“It was logical and everyone has bought into it. Our portfolio is primarily mature assets and each has its own set of characteristics. The only way to efficiently and safely run them is to know in very close detail each element of each asset and to involve people very closely associated with those assets.
You tend to find that, even when an asset changes hands, the bulk of the people have a loyalty to that asset and wish to retain a relationship there.”
Dunnett thinks this plays to the UK MER objective, achieving optimal production efficiency through close buy-in of the guys offshore. His view is that the approach is a no-brainer.
“Each asset is different with its own set of challenges. And these become more significant as that asset ages. Budgets are finite and have to be managed efficiently; that takes people with the experience needed to know the answers.
“It wasn’t a complicated decision.”
Each asset group is now underpinned by the common functions that have been re-engineered and brought in-house, including developing a common business management system that’s current, really state-of-the-art; plus the new maintenance and production management systems.
“Each asset has a different P/E level; however, best case we’ve been able to halve our lifting costs in a year . . . we started over the $100 bar in lifting costs. We’re now down towards $40. Our goal is to get barrel lifting costs down into the $20s.”
But the offshore teams aren’t being left to sink or swim by pitting one asset against another. Dunnett says too that issues like technical authority and standardisation of business management processes that underpin offshore have been re-egineered, in some instances rebuilt. This has involved recreating in-house capabilities that had been eliminated/reduced in past years but which are, in his view . . . core, of which more below.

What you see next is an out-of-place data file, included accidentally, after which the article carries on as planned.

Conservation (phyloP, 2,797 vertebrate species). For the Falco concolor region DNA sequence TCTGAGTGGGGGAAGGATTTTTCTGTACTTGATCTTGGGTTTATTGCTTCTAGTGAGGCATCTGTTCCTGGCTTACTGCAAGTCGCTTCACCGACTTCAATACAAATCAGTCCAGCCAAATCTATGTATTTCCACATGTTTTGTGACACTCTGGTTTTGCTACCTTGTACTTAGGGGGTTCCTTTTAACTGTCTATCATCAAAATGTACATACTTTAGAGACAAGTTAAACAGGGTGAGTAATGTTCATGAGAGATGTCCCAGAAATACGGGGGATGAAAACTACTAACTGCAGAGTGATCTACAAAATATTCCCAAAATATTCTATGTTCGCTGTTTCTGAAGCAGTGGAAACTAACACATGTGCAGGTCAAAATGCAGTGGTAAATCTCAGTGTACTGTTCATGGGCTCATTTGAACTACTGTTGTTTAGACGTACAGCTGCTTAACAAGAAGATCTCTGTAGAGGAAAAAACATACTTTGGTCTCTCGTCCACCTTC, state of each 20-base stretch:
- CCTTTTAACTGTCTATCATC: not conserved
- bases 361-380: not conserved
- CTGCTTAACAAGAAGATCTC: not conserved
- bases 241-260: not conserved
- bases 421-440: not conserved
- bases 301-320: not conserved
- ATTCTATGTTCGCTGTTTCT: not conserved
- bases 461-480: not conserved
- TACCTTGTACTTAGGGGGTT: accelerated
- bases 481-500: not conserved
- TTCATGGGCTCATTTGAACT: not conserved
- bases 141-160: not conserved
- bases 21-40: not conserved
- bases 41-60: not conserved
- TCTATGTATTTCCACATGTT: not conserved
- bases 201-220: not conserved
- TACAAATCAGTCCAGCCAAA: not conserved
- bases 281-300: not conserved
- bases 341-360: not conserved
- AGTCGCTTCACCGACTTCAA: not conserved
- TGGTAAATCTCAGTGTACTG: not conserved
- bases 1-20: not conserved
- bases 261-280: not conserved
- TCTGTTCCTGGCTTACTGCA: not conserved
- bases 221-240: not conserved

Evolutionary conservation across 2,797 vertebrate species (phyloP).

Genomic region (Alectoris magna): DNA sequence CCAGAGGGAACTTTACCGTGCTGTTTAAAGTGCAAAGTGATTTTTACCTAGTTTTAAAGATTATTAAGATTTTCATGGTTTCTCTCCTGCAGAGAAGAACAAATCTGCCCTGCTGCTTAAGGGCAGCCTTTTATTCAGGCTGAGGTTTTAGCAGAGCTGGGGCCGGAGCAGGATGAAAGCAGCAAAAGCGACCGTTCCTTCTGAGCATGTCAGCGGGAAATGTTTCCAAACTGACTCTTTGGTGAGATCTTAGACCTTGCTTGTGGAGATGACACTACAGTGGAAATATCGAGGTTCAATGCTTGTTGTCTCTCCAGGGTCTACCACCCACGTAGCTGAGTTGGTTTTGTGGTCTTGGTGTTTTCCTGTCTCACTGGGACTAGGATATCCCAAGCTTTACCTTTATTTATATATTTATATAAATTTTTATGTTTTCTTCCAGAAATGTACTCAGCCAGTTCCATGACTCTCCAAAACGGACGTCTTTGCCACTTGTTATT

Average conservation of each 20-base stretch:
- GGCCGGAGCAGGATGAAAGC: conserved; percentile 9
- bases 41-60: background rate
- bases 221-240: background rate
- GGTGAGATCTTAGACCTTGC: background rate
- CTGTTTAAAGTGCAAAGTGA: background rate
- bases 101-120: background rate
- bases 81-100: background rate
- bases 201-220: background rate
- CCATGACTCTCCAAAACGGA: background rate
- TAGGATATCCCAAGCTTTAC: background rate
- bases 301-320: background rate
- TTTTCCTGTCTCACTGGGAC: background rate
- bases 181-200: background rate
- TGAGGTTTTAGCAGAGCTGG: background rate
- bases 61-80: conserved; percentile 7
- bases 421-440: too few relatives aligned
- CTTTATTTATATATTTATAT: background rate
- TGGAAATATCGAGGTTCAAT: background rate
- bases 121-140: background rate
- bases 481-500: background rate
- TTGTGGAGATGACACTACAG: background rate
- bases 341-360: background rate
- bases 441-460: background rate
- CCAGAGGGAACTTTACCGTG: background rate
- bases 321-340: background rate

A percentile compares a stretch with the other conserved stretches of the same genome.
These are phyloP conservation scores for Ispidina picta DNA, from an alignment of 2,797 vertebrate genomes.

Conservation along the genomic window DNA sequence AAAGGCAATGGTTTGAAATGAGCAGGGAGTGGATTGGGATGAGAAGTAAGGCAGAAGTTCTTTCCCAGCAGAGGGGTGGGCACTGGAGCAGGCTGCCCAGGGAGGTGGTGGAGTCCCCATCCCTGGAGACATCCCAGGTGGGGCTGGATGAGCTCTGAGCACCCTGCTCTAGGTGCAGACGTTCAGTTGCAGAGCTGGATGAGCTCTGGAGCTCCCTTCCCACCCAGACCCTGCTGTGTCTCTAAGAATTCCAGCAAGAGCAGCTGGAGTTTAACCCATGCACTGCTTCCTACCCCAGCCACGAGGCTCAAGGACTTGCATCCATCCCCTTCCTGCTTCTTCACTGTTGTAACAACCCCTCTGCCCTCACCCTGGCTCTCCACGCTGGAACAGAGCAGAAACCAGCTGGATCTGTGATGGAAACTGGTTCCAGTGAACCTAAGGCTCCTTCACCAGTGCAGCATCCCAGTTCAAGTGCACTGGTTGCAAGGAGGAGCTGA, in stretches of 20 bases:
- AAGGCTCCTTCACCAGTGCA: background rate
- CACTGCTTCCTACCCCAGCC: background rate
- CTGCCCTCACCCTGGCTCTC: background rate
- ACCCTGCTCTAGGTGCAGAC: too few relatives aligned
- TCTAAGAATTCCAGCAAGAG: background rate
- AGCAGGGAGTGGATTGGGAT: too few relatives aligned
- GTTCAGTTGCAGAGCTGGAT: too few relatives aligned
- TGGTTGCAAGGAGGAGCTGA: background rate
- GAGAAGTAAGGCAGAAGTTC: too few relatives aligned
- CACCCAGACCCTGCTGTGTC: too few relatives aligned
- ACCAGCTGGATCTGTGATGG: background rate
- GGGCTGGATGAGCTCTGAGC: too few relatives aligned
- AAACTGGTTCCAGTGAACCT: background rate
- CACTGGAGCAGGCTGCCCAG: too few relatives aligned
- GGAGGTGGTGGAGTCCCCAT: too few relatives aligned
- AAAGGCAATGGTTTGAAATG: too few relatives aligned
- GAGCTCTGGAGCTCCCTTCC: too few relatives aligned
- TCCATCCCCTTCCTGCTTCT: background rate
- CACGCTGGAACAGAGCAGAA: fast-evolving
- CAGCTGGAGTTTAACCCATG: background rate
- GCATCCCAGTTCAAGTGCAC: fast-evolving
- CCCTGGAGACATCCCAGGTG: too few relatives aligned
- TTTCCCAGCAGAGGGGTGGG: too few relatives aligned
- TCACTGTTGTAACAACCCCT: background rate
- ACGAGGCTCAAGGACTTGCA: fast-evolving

Aside from several assets at the end of their life, notably Saltire and Beatrice, the core portfolio is considered healthy.
“We’re looking at long-term, sustained investment,” says Dunnett. “We’re looking at 15-20 years. We’re looking for a significant production increase from this business with fewer assets.
“Next year, we’re expecting a 25% increase once we get MAR (Montrose-Area Redevelopment) onstream in Q1 and then further investments in core assets going forward.
“Our position is that the North Sea remains a long-term business. As assets get to late life, we’ll be looking at how to operationally move seamlessly into decommissioning, looking at all development options before we stop.
“As for wells, of which we’re plugging and abandoning quite a number, we’ve done 20 on Beatrice alone and that programme continues.”
Besides decommissioning, selling of non-core assets is also on the table as an option. Buchan will come off production next year and the production unit will be taken off-station. But it’s not as if Repsol-Sinopec is abandoning the reservoir.
“The production facility has reached the end of its life and we will be looking at strategic development of the field, or other commercial opportunities with it; and there are interested parties,” says Dunnett.